The survey also looked more closely at the habits of those users who get news on their tablets at least weekly (77% of all tablet users). The findings may offer some encouragement to the news industry. For many, the tablet has meant more time spent with news, new sources for news and a better overall experience getting news. News consumed on the tablet has also, for many, become a replacement for news that used to be obtained through other platforms, which may well have both a positive and negative impact on the news industry.

A substantial number of tablet news consumers, three-in-ten, say they now spend more time consuming news than they did before they had their tablet. Only 4% say they spend less. A two-thirds majority (65%) consumes the same amount.

The prospect that a sizable minority of tablet users might be increasing the time they spend with news is also confirmed in two other finding. A third, 33%, say they have found new sources to turn to for news since they got their tablet. (Most of those new sources, incidentally, are also large, nationally known brands like USA Today and CNN and to a lesser degree, online only outlets like the Huffington Post.)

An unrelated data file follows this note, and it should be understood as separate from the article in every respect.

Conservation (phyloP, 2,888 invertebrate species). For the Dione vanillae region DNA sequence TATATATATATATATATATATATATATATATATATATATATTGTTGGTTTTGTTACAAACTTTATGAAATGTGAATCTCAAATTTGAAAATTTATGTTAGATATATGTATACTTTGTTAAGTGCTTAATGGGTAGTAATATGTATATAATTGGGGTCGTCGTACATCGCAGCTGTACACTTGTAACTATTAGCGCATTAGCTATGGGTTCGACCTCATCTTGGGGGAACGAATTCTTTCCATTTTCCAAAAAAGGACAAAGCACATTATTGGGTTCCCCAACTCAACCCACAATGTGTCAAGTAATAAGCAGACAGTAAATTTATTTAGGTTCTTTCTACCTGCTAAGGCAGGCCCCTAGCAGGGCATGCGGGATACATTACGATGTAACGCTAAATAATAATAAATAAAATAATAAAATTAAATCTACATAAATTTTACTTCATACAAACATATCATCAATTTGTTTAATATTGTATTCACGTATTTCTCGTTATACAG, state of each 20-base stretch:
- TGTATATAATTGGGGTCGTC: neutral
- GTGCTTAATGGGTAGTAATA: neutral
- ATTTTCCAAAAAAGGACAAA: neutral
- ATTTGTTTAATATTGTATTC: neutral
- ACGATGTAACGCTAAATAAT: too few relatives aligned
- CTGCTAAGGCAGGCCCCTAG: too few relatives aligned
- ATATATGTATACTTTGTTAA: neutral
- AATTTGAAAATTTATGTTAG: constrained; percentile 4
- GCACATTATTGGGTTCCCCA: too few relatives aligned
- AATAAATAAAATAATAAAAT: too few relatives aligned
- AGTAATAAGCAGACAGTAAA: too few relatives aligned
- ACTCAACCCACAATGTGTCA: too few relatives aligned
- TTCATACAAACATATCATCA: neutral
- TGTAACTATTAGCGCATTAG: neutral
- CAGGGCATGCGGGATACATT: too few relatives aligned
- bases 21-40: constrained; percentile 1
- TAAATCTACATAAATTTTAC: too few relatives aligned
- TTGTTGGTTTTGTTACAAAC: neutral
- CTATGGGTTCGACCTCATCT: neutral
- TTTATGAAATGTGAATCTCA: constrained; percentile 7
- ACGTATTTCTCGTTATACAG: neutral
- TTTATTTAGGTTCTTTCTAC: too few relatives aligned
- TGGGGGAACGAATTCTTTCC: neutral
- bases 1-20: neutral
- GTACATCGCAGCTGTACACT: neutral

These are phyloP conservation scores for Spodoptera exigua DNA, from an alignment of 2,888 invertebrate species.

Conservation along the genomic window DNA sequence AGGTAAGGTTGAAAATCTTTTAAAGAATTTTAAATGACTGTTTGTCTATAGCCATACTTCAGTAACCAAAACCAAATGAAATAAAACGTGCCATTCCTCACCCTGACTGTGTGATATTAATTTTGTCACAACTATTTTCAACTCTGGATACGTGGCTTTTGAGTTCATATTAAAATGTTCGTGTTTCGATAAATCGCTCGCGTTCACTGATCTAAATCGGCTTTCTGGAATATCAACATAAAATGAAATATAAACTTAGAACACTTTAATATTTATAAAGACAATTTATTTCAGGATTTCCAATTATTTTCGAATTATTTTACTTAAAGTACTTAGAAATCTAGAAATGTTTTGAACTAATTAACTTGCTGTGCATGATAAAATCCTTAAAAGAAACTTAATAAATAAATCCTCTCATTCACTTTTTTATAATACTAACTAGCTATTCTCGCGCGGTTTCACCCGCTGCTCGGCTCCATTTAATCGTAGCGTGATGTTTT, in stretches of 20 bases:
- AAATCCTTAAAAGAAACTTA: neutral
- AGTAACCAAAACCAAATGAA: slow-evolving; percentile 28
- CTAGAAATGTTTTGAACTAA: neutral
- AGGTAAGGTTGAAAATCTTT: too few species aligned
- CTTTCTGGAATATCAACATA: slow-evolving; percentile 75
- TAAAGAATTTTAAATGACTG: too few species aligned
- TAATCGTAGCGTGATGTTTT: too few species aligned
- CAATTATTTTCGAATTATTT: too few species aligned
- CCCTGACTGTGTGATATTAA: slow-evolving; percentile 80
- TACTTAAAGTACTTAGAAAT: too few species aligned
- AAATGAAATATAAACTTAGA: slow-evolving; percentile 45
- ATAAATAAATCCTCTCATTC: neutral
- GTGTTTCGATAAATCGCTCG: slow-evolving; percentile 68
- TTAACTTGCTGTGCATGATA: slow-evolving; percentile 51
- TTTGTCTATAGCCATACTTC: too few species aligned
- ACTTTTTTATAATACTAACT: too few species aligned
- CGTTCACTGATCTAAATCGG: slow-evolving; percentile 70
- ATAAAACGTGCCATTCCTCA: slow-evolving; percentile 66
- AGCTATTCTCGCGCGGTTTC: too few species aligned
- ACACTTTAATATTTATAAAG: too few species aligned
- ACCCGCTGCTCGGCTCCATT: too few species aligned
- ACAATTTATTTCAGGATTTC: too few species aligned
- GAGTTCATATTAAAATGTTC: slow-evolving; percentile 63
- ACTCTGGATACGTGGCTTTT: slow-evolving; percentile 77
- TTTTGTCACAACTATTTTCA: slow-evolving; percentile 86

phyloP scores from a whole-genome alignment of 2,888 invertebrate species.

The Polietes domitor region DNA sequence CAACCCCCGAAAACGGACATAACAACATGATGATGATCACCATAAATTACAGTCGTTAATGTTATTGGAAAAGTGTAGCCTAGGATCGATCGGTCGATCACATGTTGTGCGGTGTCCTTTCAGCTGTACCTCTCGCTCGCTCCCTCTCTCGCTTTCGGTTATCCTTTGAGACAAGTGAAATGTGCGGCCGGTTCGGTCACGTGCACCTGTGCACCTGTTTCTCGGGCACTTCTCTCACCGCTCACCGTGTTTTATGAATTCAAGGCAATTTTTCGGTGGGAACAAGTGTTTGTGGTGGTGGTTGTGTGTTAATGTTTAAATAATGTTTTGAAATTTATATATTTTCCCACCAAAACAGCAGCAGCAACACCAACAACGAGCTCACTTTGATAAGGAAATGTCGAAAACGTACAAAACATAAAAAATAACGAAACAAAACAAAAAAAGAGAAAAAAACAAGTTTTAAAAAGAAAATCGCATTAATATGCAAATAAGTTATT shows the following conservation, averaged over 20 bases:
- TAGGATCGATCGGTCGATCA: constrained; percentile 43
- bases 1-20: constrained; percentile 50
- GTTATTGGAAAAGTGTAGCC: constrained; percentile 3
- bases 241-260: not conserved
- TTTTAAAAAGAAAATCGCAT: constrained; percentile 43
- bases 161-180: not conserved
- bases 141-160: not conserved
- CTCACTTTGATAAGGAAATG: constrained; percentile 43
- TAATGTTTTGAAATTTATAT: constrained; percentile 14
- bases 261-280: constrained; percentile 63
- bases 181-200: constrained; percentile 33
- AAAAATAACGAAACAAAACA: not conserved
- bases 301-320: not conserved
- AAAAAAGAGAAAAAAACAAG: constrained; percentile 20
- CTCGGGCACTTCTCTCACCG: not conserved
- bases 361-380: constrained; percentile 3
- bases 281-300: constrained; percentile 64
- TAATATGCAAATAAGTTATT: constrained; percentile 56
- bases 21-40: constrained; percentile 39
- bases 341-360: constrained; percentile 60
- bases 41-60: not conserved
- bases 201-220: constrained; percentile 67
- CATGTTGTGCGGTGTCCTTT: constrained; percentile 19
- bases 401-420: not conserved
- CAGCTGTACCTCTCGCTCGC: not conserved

And those new sources do not appear to have supplanted old ones. Among the select follow-up panel (n=300 tablet news users), about half (52%) said they keep up with their favorite sources more now that they own a tablet. Just 3% said they follow their favorite sources less (44% said about the same).

Long-form News Reading – A Resurgence?

One of the challenges news outlets faced in the earlier periods of the transition to digital news was the dissatisfaction with the long-form reading experience on desktops, laptops and smartphones. Observers speculated that this might be tied partly to screen resolutions that were hard on the eyes, as well as a constant flow of competing information. In 2010, the average time spent on a news website was just 2 minutes and 30 seconds[2]. Many have hoped that the better interface offered by tablets would make long-form reading more pleasurable and thus more frequent.

The behavior of early tablet news users revealed in this study suggests some potential of that hope being realized. Along with spending more time with news on these devices, users are also going more in-depth in their consumption.